Ÿ  

Accounting and financial expertise , which enables directors to analyze our financial statements and oversee our accounting and financial reporting processes;

  Ÿ  

Public company board and corporate governance experience , which provides directors a solid understanding of their extensive and complex oversight responsibilities and furthers our goals of greater transparency, accountability for management and the Board, and protection of our stockholders’ interests; and

  Ÿ  

Technology licensing and IP monetization experience , which is the core focus of our strategy.

The following table highlights each director’s specific skills, knowledge and experience. A particular director may possess other skills, knowledge or experience even though they are not indicated below.

 

 

Industry

Operating

Leadership

Accounting

and

Financial

Public

Company

Board/

Corporate

Governance

Technology Licensing

and IP

Monetization

Director

 

Carl Schlachte

Ö Ö Ö Ö Ö Ö

David Habiger

Ö Ö Ö Ö Ö

 

Jack Saltich

Ö Ö Ö Ö Ö Ö

Victor Viegas

Ö Ö Ö Ö Ö Ö

David Sugishita

Ö Ö Ö Ö Ö

 

John Veschi

Ö Ö Ö Ö Ö Ö

The Board does not have a specific diversity policy, but considers diversity of race, ethnicity, gender, age, cultural background and professional experience in evaluating candidates for Board membership. Diversity is important because a variety of points of view contribute to a more effective decision-making process.

 

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2015 Nominees for Director

 

Our Board’s nominees for election as Class I directors are Jack Saltich and Victor Viegas. Mr. Saltich and Mr. Viegas currently serve on the Board and were elected by the stockholders at the 2012 Annual Meeting of Stockholders. If elected, Mr. Saltich and Mr. Viegas will hold office until the 2018 Annual Meeting of Stockholders and until their successors are elected and qualified.

Mr. Veschi and Mr. Habiger were appointed to the Board in February 2015 and November 2014, respectively, and pursuant to the Company’s bylaws, their term expires at the 2015 Annual Meeting of stockholders. Mr. Veschi will stand for election as a Class II director and if elected will hold office until the 2016 Annual Meeting of Stockholders, and Mr. Habiger will stand for election as a Class III director and if elected will hold office until the 2017 Annual Meeting of Stockholders.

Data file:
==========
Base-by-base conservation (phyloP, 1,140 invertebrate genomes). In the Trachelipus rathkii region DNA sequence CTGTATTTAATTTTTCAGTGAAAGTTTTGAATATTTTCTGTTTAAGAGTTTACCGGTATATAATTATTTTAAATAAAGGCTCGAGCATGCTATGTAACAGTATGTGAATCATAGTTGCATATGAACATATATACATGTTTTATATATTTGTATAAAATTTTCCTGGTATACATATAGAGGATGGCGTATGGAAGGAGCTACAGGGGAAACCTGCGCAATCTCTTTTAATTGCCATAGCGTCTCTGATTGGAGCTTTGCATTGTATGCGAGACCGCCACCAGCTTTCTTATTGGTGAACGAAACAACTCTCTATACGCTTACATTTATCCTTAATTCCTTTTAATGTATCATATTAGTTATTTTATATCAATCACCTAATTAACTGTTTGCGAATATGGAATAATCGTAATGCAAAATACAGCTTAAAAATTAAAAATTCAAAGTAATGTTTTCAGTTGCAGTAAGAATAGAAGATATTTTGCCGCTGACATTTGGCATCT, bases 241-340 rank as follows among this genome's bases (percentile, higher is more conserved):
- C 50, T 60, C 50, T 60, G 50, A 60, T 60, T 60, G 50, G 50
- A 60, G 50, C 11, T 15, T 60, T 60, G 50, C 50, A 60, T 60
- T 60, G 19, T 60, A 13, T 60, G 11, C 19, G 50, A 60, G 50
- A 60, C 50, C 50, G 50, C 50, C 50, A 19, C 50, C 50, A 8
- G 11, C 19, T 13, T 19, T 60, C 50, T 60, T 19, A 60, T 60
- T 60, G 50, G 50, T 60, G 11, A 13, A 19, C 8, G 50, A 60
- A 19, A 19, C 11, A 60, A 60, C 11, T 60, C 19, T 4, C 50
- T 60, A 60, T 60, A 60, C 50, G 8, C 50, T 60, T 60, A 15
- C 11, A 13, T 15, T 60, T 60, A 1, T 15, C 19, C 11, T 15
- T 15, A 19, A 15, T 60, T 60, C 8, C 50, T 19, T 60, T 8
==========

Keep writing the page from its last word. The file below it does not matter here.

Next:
We have no reason to believe that Messrs. Saltich, Viegas, Veschi or Habiger will be unable or unwilling to serve if elected. However, if any of the above-named nominees should become unable for any reason or unwilling for good cause to serve, proxies may be voted for another person nominated as a substitute by the Board, or the Board may reduce the number of directors.

The Board believes that Messrs. Saltich, Viegas, Veschi and Habiger’s qualifications, skills and experiences would contribute to an effective and well-functioning Board. The Board and the Nominating and Corporate Governance Committee believe that the above named nominees possess the necessary qualifications to provide effective oversight of the business and quality advice and counsel to our management.

Included in each of the nominee’s biography below is an assessment of his specific qualifications, attributes, skills and experience based on the qualifications described above.

There are no family relationships between Messrs. Saltich, Viegas, Veschi or Habiger, any directors, or any of our executive officers.

Nominees for Director – Class I Directors – To Be Elected for Term Expiring in 2018

 

Jack Saltich

Director since 2002

Age: 72

Board Committees: Compensation (Chair), Nominating and Corporate Governance (Chair)

Other Public Company Boards: Atmel Corporation

Education: B.S. and M.S. in electrical engineering from University of Illinois

Professional Experience: Mr. Saltich served as Chairman of the Board from February 2009 until July 2012. Mr. Saltich also served as Lead Independent Director from October 2007 to February 2009. He was the Chairman and interim Chief Executive Officer of Vitex Systems, Inc., a private technology company that develops transparent ultra-thin barrier films for use in the manufacture of next-generation flat panel displays, from January 2006 to April 2011. From July 1999 to August 2005, Mr. Saltich served as the President, Chief Executive Officer and a Director of Three-Five Systems, Inc., a manufacturer of display systems and provider of electronic manufacturing services. Three-Five Systems, Inc. filed a voluntary petition for bankruptcy under Chapter 11 of the U.S. Bankruptcy Code on September 8, 2005. From 1993 to 1999, Mr. Saltich served as a Vice President of Advanced Micro Devices, where his last position was General Manager of AMD’s European Microelectronics Center in

 

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Dresden, Germany. From 1991 to 1993, Mr. Saltich served as Executive Vice President for Applied Micro Circuits Company, a company servicing the high speed telecommunications market. From 1988 to 1991, he was Vice President at VLSI Technology, a semiconductor company. From 1971 to 1988, Mr. Saltich served in a number of capacities with Motorola, Inc. Mr. Saltich serves on the board of directors of PlasmaSi, a private company, and on the Manufacturing Advisory Board for Cypress Semiconductor Corporation. Mr. Saltich previously served on the board of directors of InPlay Technologies, Inc. from 2007 to 2008, Ramtron International Corporation from 2005 to 2011, Vitex Systems from 2006 to 2011 and Leadis Technology from 2006 to 2012.